I watched the news Friday morning in bizarre fascination not realizing what it was I was seeing. The video showed a sort of Technicolor sludge oozing its way across something. It had flames. Was it lava? I could not tell. I had no sense of scale. Then the voices started talking again. It was a tsunami. There was a massive earthquake. 8.9 magnitude. Tsunami? Where?? What is that long white thing?
OH MY F@#KING
GOD!!! THAT'S A TRACTOR-TRAILER TRUCK!!!
This is where?
JAPAN!! NO! The horror started to set in.
Then it got worse for me. Hachinohe was hit hard.
You see, I used to live in Japan. Misawa, to be precise. I had many friends in Hachinohe. It has been almost entirely wiped out
The London Evening StandardJapan disaster: We are all terrified. There is no road map and we have no idea where we go from here
"... Fridges and furniture litter the pavement. Rubble and twisted metal lie everywhere. Then my translator Minoru Yokoo starts shouting, "what's that? Oh shit, oh!" ..."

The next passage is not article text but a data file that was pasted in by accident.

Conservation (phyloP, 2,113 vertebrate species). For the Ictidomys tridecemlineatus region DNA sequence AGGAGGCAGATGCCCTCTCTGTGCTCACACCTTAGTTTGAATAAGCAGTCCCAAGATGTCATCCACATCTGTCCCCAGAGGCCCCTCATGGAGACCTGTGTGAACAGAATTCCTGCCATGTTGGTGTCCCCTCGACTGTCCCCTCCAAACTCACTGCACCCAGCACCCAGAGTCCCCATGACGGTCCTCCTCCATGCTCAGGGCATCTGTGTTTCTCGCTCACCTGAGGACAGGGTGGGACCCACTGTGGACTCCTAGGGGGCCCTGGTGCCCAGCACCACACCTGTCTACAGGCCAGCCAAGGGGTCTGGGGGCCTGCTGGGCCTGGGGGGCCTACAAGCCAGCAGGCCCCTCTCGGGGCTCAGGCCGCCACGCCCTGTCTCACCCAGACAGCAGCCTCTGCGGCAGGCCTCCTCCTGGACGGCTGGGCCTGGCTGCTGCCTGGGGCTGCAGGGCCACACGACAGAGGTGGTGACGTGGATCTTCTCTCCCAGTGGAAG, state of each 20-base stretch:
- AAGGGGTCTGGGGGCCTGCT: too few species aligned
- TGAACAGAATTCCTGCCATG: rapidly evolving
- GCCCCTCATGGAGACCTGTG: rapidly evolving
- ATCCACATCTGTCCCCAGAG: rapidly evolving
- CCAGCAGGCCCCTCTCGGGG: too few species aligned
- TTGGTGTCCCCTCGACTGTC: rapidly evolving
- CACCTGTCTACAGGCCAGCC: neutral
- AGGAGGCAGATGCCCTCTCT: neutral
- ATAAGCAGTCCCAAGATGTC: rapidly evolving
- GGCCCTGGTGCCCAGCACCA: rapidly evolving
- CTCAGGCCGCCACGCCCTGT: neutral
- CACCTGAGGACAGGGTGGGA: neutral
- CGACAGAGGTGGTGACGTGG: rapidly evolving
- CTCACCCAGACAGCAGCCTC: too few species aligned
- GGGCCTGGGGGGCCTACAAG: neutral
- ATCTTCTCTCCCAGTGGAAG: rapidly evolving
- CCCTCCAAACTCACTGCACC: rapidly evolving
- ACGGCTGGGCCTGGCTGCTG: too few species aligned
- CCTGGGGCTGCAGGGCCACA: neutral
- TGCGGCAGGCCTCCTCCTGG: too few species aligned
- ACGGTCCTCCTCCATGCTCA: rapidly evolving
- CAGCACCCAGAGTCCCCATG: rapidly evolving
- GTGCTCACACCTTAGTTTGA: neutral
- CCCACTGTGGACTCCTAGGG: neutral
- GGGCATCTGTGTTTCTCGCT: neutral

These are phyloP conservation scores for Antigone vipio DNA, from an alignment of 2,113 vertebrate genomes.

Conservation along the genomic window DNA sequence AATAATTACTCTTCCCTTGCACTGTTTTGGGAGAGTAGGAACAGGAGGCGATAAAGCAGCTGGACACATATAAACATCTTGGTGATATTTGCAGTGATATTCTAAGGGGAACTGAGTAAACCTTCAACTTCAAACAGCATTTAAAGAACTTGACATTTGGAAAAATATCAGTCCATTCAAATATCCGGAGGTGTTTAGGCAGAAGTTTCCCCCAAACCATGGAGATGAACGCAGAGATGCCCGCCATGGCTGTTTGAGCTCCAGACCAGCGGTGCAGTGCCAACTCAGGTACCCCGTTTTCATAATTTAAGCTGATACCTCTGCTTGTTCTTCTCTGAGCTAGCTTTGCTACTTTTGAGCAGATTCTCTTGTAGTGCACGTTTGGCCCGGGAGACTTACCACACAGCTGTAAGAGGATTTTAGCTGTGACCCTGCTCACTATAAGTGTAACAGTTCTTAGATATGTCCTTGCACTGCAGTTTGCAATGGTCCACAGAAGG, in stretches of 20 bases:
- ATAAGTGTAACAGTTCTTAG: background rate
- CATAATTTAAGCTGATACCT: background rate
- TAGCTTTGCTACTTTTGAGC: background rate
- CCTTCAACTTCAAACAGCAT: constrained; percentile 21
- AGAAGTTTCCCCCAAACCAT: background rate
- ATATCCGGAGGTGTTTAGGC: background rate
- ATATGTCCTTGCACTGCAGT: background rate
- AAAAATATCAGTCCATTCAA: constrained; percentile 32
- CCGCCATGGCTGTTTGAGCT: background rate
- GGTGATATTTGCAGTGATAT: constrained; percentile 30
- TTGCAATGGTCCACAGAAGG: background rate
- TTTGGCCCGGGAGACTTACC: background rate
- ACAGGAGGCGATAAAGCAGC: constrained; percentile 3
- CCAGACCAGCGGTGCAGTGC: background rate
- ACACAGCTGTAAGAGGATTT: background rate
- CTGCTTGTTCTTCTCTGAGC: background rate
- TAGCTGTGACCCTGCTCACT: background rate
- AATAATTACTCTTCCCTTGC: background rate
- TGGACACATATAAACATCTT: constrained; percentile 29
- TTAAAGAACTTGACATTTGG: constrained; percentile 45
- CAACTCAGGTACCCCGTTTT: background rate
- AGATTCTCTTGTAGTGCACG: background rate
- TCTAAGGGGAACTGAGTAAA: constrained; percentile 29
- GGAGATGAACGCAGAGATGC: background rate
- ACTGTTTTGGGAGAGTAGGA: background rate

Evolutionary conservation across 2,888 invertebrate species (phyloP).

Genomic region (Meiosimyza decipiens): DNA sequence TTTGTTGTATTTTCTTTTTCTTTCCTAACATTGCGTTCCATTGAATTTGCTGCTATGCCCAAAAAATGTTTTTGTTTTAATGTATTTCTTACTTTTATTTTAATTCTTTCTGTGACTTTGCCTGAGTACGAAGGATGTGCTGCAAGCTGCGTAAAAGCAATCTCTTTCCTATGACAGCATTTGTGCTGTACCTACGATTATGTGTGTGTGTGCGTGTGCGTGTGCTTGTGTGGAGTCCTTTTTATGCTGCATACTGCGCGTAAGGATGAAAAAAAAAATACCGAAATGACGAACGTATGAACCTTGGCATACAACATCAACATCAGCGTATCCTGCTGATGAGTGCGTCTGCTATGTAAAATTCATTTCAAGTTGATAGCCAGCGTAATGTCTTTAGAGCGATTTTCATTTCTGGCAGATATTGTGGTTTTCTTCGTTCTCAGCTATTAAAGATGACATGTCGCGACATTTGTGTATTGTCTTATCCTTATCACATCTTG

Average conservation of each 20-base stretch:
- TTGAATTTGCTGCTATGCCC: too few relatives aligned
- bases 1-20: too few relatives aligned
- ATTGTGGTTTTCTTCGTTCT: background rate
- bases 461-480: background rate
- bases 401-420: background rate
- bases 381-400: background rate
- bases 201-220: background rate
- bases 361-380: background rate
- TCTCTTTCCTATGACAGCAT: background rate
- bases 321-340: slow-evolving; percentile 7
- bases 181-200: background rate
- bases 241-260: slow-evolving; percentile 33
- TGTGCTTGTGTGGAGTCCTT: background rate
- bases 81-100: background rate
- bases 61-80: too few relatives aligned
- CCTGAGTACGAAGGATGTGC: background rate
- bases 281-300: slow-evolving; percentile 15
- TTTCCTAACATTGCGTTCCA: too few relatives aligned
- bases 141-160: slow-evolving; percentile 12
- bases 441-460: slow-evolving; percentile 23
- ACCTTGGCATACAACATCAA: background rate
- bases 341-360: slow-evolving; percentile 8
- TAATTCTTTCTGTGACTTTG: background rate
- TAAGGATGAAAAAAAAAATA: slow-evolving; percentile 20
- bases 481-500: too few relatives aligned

Are the bars I hung out at still there? Coffee shop? Barber? The highschool kid, Tadanobu Hoshi, I used to teach English conversation to? His mother was a great cook. How is the Buddhist monastery where my "punk rock monk" friend lived? The bar that cute girl named Eri Sato and her mother ran in the neighboring town of Hashikami
With cars on the roofs of three story buildings I can only fear the worst. I have so many memories. Japan has always been a sort of second home for me. Out of places other than the USA that I would choose to live, it would be Japan.
God help them. I wish I could go there. I have my own shovels and hammers.
I feel so inadequate and helpless.
Hachinohe is 5630 miles away
and the devastation hits so very close to home, for me.
The weather forecast is that the wind will be blowing westerly tomorrow. This is bad. Radioactive snow. Let's pray that the winds continue to blow the radiation from the Sendai reactor
out to sea - to the east.UPDATE
How you can help: CLICK HERE
Beware of scams: CLICK HERE